There is just a bit too much excitement going on around Ar Bruadair just now because the most enormous box of spring bulbs arrived in the post. And I mean enormous! It’s not often gardeners get to do an unboxing video but hang in there till the end and you can see me get over-excited talking about bulbs 🙂
It’s been sent by two lovely gents, Pete and Ben from dutchgrown.com for us to try out. They are a Dutch bulb farm who are currently one of the favourite bulb suppliers in the states but they are about to start selling here in the UK too, so they sent us this huge box so that we could get a sneaky peek at their bulbs before they “go live”. When they do, the website will be dutchgrown.co.uk. You can pop on there now and ask to be added to their alert list so you’ll know when they go live.
If you guys remember our previous chats about spring bulbs and how we use bulbs as a way of reminding me that winter doesn’t last forever, you’ll be able to imagine how excited I was as we started unpacking. We’ve got tulips, daffodils and alliums, heaps of them, so it took a bit of research and some planning over a wee coffee with Kate for us to decide where we were going to put them in our already full to the brim gardening. But hey, you guys know what it’s like, us gardeners always find space for a new plant 🙂
So, off to the garden centre for pots and soil, to make some new space for bulbs, hoorah!!
So let me just address the elephant in the room just now. Yes it’s almost December, so many of you may be thinking, ladies are you mad? You can’t plant bulbs now, surely? Well ha ha!!! Let me explain how the whole spring bulbs thing works.
Basically, it depends on your climate – as does everything in gardening – the main thing is that you want to plant them before the ground begins to freeze. Normally we’d be seeing those freezes by now but it’s been incredibly mild this year (climate change) so we haven’t even had a proper frost yet. But when you plant bulbs largely depends on the actual bulbs. For early flowering bulbs like snowdrops or bluebells, you want them planted before October to give them the time they need to settle and build their root structure. Tulips, daffodils etc don’t flower until March / April so planting these in November is fine, same for alliums and for gladioli who don’t flower until late summer, you would plant these in spring.
So if you haven’t got your bulbs in the ground yet – quick there is still time.
So let’s have a wee chat then about the delivery and what goodies we got. First thing I was super impressed about was the packaging. You guys have seen me talk about ordering plants online and the packaging before, so you know that I am a hard taskmaster on this one. Well, I have to be honest, I was super impressed. The box the delivery came in was reinforced and had air vents and channels to keep the bulbs from getting overly moist. Which meant out of a massive box of hundreds of bulbs, there was only one spoiled bulb. Just one. Not bad huh? And the individual varieties were then packaged again in really thick, tough, brown paper bags which again were vented. A big difference from those polythene bags we normally buy from the garden centre.
So down to the very serious business of planting then. I mentioned that we’ve gone with pots. We’ve just recently planted up our flower beds with new bulbs which haven’t had a season yet, so we didn’t want to plant anything else in there until we could assess things, but also adding some extra pots of bulbs meant we could add a bit more spring colour to the front garden, which needs it quite badly. So we’ve added a few long troughs and a few round pots, with a mix of bulbs in each and some violas on top. Just so there is some colour in the pots through winter, cause you know, no one wants pots of dirt.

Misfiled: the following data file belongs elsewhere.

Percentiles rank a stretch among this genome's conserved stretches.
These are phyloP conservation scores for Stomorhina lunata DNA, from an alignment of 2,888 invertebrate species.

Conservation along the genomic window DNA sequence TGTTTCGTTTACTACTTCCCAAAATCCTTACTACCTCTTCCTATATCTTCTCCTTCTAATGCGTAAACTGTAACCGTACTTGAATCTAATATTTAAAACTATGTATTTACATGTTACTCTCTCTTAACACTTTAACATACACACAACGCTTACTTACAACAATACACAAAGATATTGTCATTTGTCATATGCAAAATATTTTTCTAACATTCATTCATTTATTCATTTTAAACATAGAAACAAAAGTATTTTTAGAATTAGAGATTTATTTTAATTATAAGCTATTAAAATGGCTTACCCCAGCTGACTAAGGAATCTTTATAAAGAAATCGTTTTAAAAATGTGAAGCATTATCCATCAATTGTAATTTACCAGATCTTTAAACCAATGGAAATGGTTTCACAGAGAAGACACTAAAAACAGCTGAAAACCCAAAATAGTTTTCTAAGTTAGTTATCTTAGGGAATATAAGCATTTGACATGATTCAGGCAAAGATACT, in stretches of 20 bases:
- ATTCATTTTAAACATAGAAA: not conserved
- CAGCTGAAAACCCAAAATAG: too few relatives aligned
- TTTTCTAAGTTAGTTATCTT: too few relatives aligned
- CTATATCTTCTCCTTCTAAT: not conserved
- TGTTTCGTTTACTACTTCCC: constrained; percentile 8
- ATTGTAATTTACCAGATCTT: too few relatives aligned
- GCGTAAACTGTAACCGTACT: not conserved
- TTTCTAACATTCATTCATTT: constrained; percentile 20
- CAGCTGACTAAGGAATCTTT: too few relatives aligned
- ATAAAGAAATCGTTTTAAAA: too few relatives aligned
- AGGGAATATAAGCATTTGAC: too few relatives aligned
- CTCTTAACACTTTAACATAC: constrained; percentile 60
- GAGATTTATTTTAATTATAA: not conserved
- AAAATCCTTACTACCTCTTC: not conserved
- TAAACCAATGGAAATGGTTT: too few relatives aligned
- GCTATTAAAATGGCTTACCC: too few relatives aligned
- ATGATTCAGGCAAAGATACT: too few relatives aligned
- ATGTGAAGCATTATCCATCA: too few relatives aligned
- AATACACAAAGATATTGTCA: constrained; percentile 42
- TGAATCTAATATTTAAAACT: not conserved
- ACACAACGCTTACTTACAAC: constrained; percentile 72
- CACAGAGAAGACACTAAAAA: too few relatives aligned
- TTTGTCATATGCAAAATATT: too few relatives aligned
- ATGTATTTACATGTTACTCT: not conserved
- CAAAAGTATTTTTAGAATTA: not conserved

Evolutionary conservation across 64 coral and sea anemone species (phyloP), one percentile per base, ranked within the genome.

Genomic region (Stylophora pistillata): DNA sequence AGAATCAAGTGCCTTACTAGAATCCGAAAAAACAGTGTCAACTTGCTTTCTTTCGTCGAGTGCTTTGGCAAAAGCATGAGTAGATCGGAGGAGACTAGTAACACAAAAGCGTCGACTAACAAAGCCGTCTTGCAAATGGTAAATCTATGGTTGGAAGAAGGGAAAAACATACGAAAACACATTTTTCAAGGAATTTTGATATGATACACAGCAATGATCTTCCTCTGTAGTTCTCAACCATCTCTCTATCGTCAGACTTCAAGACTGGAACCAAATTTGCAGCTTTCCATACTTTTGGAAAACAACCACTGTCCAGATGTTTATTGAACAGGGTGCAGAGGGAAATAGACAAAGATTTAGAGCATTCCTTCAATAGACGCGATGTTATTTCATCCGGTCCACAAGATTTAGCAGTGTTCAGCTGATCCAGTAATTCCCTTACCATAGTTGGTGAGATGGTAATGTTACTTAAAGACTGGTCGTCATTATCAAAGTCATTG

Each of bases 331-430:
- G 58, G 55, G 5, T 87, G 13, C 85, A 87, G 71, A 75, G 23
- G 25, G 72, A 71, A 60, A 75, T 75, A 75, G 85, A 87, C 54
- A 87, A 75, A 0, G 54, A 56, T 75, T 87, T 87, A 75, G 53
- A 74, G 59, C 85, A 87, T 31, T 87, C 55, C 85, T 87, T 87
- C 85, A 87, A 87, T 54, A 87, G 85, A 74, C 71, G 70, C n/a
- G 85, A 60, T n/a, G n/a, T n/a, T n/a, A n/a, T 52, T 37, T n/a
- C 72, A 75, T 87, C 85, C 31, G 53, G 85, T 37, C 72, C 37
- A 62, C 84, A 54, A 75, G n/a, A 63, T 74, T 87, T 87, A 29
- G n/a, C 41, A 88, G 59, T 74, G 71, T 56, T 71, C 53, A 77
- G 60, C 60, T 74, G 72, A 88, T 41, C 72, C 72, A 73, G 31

There was one bulb that we knew we couldn’t pot in these little pots though, the allium gladiator. These things get BIG so they need a good spot… time for me to get lost in the jungle under the front window.
With that bit done, the very serious discussion started – what bulbs in what pots and where… it took some finargling but we got there.
So I’m not going to do an in-depth bulb planting tutorial, because genuinely there is nothing too it. Basically, you want free-draining soil – nothing too heavy and wet as you don’t want the bulbs to rot. Plant them pointy end up or hairy side down and about 3 – 4 times deeper than the bulb is in size. That simple.
So what have we planted then? Well, unfortunately, I can’t show you pictures of our lovely flowers as, well, they obviously haven’t flowered yet, so you will just have to use your imagination, or those wonderful internet search skills you have 🙂 But I can tell you all the particular varieties. So here goes…
First up we have a Pink Wonder, a daffodil. It’s going to be a lovely white daffodil, with a frilly pink-tinged centre.
Next our tulips, so we got two varieties, the first Sky High Scarlet, so a nice deep red and the second Salmon Impression, a salmon pink with a tinge of white.
Now for the alliums, which I am very excited about as I’ve always wanted alliums. We’ve got a few of these, so the smaller ones Atropurpureum which don’t have the common globe flower on top, more of a cup shape, if that makes sense. We’ve also got Christophii, with hose gorgeous, delicate little purple flowers and lastly the beast of them all, gladiator. A proper big allium with the traditional, gorgeous big purple globe of flowers.
I think it’s fair to say, I’m pretty excited. Obviously, as the season goes on, we will update you guys on our bulbs and what they grow like and look like. Cause that’s half the fun, but in the meantime, make a cuppa and have a laugh with my usual overexcited deep dive into the unboxing in the video below.